Project History (1876-2019)
Early Reunions (1876-1898)
During an organizational meeting in 1876, a large number of Squire Munro descendants met at the Baptist Church in Elbridge, New York. The meeting was convened at the behest of Squire’s grandson, Nathan Munro (1824–1886) with the purpose of planning the first reunion of the Munro family.
The motivation for this proposed reunion was not partially to emulate the neighboring family’s social event. But the gathering they planned was also prompted by a desire to begin a genealogical study, allowing members of the growing family to be able to identify their more distant relatives by recording that information for themselves and for posterity.
The reunions were a smashing success, often attracting hundreds of descendants who feasted, played and diligently documented descendants out to their second and third cousins.
Early 20th Century
During the early 20th century, reunions became more fragmented as the branches of the family tree grew further apart in both relation and distance. Eventually, the branches lost touch with each other completely.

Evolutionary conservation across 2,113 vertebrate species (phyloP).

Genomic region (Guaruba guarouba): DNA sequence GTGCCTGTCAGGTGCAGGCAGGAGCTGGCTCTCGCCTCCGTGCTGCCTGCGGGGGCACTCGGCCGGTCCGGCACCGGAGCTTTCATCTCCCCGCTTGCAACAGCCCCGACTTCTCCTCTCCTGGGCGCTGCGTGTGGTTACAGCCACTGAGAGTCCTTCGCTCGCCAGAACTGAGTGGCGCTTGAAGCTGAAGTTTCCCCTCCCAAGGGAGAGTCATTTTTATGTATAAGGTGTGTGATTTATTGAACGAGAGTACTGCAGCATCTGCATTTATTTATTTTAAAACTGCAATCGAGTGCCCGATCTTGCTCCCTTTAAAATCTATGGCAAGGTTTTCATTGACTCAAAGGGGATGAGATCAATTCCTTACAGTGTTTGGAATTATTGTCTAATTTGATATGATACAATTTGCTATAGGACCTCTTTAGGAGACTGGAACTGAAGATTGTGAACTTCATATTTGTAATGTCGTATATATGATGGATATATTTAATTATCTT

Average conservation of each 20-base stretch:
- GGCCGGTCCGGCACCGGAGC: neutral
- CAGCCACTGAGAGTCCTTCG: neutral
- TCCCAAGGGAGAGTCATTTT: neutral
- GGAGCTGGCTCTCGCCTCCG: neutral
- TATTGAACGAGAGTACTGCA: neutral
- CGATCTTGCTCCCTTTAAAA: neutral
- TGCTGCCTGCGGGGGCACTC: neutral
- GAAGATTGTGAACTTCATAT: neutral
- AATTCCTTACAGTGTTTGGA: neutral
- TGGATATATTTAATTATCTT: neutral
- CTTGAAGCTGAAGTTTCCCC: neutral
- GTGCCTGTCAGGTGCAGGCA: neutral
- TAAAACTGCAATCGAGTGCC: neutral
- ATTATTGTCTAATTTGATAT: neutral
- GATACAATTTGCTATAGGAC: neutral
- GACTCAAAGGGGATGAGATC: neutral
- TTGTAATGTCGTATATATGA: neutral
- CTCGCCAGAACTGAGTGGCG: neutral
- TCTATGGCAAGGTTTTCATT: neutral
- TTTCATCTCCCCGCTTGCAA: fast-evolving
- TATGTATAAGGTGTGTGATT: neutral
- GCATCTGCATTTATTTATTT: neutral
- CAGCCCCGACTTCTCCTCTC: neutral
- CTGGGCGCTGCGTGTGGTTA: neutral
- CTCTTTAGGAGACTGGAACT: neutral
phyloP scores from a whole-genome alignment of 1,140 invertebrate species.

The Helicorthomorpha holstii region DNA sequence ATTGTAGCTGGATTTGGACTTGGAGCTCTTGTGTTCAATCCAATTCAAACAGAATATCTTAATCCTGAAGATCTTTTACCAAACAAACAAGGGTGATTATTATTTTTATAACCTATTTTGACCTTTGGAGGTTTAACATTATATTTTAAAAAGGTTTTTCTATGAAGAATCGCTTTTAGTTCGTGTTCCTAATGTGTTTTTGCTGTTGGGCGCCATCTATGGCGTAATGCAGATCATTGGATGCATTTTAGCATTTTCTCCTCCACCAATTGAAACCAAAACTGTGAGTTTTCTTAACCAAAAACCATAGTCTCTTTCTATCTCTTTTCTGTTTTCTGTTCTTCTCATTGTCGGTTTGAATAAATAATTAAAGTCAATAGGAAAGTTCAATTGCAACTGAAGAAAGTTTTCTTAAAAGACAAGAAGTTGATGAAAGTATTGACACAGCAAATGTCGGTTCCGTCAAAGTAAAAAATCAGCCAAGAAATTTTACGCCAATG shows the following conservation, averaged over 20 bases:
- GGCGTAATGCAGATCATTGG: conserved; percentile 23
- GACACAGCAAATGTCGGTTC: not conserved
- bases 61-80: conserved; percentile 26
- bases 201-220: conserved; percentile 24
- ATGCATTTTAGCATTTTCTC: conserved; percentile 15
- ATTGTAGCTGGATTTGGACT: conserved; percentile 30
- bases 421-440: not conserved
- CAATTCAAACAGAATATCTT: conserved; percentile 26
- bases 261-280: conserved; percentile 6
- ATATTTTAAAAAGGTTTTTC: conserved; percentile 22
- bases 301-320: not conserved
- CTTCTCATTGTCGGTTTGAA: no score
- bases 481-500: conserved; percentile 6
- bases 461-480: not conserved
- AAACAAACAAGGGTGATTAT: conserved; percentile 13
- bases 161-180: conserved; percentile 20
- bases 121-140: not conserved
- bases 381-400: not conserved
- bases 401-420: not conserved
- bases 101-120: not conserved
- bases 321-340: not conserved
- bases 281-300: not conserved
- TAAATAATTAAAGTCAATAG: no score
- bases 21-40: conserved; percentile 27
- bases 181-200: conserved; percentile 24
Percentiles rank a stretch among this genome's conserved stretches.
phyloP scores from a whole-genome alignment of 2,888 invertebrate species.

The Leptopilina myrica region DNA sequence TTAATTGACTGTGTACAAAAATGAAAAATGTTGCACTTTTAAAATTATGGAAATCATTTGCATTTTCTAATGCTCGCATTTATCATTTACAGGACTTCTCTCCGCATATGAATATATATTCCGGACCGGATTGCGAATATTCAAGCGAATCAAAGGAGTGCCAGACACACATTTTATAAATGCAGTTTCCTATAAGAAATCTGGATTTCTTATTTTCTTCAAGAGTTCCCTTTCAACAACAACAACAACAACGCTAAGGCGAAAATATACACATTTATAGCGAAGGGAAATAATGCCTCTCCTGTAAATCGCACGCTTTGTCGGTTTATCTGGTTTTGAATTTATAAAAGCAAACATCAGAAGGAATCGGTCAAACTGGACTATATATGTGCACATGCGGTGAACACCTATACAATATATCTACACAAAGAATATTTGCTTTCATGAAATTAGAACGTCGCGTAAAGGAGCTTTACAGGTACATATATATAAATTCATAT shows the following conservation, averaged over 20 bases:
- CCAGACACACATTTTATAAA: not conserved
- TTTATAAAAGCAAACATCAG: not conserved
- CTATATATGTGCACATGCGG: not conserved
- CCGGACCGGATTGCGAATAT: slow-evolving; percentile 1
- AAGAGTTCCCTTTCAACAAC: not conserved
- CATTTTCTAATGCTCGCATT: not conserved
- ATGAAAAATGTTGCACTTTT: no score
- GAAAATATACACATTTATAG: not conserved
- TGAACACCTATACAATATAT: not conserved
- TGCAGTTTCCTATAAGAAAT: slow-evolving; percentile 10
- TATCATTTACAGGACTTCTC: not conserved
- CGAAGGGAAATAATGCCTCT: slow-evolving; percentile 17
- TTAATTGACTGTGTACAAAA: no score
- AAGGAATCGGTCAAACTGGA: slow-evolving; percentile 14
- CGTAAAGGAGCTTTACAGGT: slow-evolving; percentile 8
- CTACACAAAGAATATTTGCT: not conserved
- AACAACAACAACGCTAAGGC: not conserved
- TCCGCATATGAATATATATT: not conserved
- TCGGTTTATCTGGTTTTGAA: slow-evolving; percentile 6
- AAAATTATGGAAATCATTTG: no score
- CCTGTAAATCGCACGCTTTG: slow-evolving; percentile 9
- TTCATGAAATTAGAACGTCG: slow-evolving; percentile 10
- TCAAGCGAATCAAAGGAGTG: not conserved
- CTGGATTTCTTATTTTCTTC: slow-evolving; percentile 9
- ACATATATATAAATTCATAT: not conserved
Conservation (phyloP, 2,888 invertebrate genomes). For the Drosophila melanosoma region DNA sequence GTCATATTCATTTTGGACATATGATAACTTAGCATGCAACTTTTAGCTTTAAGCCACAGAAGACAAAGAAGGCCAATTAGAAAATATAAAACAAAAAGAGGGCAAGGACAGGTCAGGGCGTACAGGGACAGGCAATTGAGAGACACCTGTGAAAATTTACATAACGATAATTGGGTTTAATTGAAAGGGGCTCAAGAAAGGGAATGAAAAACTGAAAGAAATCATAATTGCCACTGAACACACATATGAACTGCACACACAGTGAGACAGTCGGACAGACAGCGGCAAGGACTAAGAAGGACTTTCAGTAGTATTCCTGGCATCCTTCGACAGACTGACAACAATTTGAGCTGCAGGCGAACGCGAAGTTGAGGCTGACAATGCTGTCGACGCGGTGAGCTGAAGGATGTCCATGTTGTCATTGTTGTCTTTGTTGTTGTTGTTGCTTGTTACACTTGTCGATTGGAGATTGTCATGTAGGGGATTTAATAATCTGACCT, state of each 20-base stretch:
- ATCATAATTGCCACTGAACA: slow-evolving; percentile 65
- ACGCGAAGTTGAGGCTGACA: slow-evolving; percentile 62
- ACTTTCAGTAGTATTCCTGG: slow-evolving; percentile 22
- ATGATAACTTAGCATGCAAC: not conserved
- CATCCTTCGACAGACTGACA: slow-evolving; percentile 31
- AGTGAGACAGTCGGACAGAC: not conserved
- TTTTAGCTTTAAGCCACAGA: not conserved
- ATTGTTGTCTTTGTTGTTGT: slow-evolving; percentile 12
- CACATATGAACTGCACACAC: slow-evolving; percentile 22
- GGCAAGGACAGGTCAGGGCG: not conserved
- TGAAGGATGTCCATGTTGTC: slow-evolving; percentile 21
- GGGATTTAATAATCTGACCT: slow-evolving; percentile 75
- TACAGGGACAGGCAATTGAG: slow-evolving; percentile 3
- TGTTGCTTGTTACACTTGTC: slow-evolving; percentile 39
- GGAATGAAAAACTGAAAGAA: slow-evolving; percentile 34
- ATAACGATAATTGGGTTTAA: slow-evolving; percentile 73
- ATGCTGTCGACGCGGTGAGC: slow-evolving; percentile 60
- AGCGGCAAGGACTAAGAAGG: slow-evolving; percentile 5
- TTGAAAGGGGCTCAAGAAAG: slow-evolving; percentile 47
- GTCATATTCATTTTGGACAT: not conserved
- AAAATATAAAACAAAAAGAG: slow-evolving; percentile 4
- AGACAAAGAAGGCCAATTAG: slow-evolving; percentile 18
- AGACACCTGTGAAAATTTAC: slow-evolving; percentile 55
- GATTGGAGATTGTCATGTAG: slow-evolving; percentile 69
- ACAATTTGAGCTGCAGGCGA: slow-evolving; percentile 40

Throughout the century, many Munro genealogists dreamed of carrying on the project of an updated, unified genealogical record of the descendants of Squire Munro. However, no one had the resources or technology available to achieve a practical result at that time. So, members of various branches copied the original data from the early reunions and added what they could, ensuring that it would be available for posterity.
By the end of the twentieth century, the old guard was gone, the reunions that were held were reduced to just immediate families and the old documents were tucked away in old boxes and library shelfs.
Phase Two (Since 2006)
In March of 2006, nearly one hundred and thirty years since that first reunion, the Squire Munro Project was reborn. Starting with a manuscript of about 500 descendants, most of which was copied down from those original efforts, Mark Conway Munro began researching and compiling the data while working to reunite with other genealogist in the now distant branches of the family. Later joined by John Paul Munro, they exploited the growing availability of research material and original records online to greatly update the various branches of the extended family tree. This project is the result of that collaboration.